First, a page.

Related to Fig. 1f. a, Same as Fig. 1f, but more conditions are shown. B, Sequencing after round 3. 24 clones were sequenced and mutations were found in each, relative to original TEVΔ, are shown.

Supplementary Figure 3 Characterization of evolved TEVΔ mutants in yeast.

Related to Fig. 2a. a, FACS plots were collected 6 h after blue-light exposure for the indicated times (0.5, 2 and 5 min). Percentages of Citrine-positive cells are shown in the graph in Fig. 2a. b, Same as a, but with CRY omitted to test for proximity-dependence of TEVΔ–TEVcs interaction (cells express TEVΔ-mCherry instead of CRY-TEVΔ-mCherry). Each plot represents two replicates; n = 10,000 cells.

Supplementary Figure 4 TEV purification and kinetics.

Related to Figs. 2c,d and 3e,f. a, SDS–PAGE (9%) of purified TEV proteases. TEVΔ is 25 kD. MBP–TEV (full-length) is 75 kD. b, Michaelis–Menten plots for wild-type full-length TEV and uTEV3 (containing mutations I138T, S135N and T180A). Reactions were assembled with 100 nM purified protease and variable amounts (0.0075–0.32 mM) of substrate protein MBP–TEVcs(ENLYFGS)–GFP at 30 °C. Initial proteolysis rates were determined for each starting substrate concentration, using the in-gel fluorescence assay shown in Figs. 2c and 3e. Data were fit to a Michaelis–Menten enzyme-kinetics model with center values representing the mean and error bars representing the s.d. of three technical replicates.

Supplementary Figure 5 Profiling the sequence specificity of TEVΔ variants in yeast.

Related to Fig. 2f,g. a, Assay for profiling yeast sequence specificity. The protease variant of interest is co-expressed with a library of TEVcs sequences (flanked by LexA-VP16 TF at the C-terminal end, and a plasma-membrane anchor, mCherry, CIBN and LOV at the N-terminal end). Upon exposure of cells to blue 450 nm light, the CRY–CIBN interaction brings the protease proximal to TEVcs, and the LOV domain changes conformation to expose TEVcs. Sequences sensitive to TEV proteolysis will release the TF, which translocates to the nucleus and drives expression of the reporter gene Citrine. b, Sequence profile of the seven TEVcs libraries with randomized nucleotides (pooled together) before sorting. Each of the seven TEVcs libraries is randomized at a single position only. c, Analysis of single randomized positions in the TEV cleavage site, using wild-type TEVΔ, uTEV1Δ and uTEV2Δ. Sample FACS plots 6 h after blue-light exposure. Each plot represents one replicate; n = 10,000 cells. d, Viability assays in HEK 293T cells expressing the evolved TEV proteases. This experiment was performed once, with three biological replicates per sample. White dots indicate individual technical replicates.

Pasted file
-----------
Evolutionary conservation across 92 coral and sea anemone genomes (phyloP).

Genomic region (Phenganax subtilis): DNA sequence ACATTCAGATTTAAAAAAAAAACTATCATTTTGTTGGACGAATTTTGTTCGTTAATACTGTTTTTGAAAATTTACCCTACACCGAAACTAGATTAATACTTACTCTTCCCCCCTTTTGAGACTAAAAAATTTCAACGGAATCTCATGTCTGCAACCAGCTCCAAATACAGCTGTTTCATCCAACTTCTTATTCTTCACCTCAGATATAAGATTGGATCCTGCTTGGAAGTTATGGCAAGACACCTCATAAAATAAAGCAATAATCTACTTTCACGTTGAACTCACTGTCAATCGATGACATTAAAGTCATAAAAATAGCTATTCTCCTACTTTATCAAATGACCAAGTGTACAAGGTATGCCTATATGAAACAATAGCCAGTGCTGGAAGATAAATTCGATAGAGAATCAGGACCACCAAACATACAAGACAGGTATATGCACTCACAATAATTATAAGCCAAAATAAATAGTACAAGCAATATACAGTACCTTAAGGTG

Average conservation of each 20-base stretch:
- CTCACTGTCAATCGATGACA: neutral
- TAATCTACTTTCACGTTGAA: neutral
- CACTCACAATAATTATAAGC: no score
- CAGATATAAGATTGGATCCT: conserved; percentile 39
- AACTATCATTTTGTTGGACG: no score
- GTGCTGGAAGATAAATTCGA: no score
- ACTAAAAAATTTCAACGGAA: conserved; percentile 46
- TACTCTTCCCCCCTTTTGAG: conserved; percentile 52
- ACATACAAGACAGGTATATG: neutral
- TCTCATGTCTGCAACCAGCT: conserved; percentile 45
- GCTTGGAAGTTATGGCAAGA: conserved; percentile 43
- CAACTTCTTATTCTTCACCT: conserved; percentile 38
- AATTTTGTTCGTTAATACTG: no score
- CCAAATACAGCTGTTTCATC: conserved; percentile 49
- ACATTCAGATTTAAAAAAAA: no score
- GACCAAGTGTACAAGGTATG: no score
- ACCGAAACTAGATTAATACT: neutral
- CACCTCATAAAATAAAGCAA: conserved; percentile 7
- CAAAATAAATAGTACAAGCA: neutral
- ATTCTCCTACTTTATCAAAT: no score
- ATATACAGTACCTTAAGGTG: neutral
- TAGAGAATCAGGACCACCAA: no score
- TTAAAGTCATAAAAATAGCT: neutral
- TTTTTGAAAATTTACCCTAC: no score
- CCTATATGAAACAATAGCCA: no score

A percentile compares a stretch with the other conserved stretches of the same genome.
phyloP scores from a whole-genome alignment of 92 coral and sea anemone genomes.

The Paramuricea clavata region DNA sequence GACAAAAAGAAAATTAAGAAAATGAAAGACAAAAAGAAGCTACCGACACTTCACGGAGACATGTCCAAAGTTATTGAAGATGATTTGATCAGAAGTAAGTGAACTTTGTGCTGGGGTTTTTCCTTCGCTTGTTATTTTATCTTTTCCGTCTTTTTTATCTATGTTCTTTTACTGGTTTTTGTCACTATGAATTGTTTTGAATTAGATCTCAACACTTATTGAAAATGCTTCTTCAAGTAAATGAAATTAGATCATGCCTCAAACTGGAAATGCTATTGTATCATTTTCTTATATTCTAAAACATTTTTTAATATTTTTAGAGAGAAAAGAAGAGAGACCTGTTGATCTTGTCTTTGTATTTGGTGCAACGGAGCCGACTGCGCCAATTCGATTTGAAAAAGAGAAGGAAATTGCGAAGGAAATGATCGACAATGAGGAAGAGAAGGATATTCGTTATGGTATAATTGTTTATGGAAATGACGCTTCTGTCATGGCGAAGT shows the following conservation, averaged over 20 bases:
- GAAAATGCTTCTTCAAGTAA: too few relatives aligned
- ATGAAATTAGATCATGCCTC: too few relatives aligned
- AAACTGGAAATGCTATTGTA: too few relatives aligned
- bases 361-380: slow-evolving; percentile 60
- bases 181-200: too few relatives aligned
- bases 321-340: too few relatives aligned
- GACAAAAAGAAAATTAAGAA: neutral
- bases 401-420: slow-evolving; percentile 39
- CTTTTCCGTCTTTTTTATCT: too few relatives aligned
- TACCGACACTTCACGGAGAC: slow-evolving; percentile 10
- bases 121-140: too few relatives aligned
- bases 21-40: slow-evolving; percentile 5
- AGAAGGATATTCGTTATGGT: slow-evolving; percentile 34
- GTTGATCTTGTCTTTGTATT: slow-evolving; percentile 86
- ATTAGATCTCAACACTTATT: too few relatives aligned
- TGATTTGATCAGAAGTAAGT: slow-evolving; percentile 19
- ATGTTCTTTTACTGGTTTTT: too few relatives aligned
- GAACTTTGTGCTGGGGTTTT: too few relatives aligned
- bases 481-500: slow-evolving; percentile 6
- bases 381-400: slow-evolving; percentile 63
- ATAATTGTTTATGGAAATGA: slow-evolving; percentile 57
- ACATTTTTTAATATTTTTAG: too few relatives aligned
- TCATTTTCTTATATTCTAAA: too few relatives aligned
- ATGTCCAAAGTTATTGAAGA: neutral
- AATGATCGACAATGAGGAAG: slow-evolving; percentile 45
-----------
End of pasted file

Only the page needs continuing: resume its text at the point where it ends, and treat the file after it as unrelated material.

Supplementary Figure 6 Optimizing the yeast platform for evolution of full-length high-affinity proteases.

Related to Fig. 3. a, To tune the dynamic range of the platform, the LexA DNA-binding domain was fused to one of three different transcriptional activators (TAs): VP16, B42 or Gal4. The constructs were expressed in yeast containing different numbers of LexA boxes upstream of the Citrine reporter gene. b, FACS data showing the effect of varying the number of LexA boxes in the promoter with different TAs. FACS data were collected 12 h following galactose induction. Each plot represents two replicates; n = 20,000 cells. c, Comparison of different full-length TEVs in the setup shown in Fig. 3a. The TEVcs was the high-affinity sequence ENLYFQ/S. FACS plots obtained 6 h after blue-light exposure for the indicated times (5, 10, 20 and 40 min). Each plot represents one replicate; n = 20,000 cells. Percentage of Citrine-positive cells in each condition used to generate the graph in Fig. 3b.

Supplementary Figure 7 Analysis of selected yeast populations and full-length TEV clones.

Related to Fig. 3. a, Same as Fig. 3c, but showing more conditions. b, Sequencing after round 3. 24 clones were sequenced and mutations found in each, relative to the original template uTEV1, are shown.

Supplementary Figure 8 Characterization of evolved full-length TEV mutants.

Related to Fig. 3d. a, Proteases were expressed in a yeast strain with 2 LexA boxes and high-affinity TEVcs (ENLYFQ/S) (configuration shown in Fig. 3a). FACS analysis performed 6 h after light irradiation. Each condition repeated once. n = 20,000 cells. b, Same as a with additional TEV mutants and additional conditions. The first 3 columns show shorter protein induction times in the dark (standard induction time is 12 h). Right 3 columns show cells 6 h following blue-light irradiation for the indicated times. Each condition performed twice. n = 20,000 cells.

Supplementary Figure 9 Profiling the sequence specificity of full-length TEV mutants in yeast.

Same assay as in Fig. 2f. FACS analysis performed 12 h after galactose induction. Each condition performed once; n = 20,000 cells.

Supplementary Figure 10 Comparison of evolved TEVs with TEV mutants.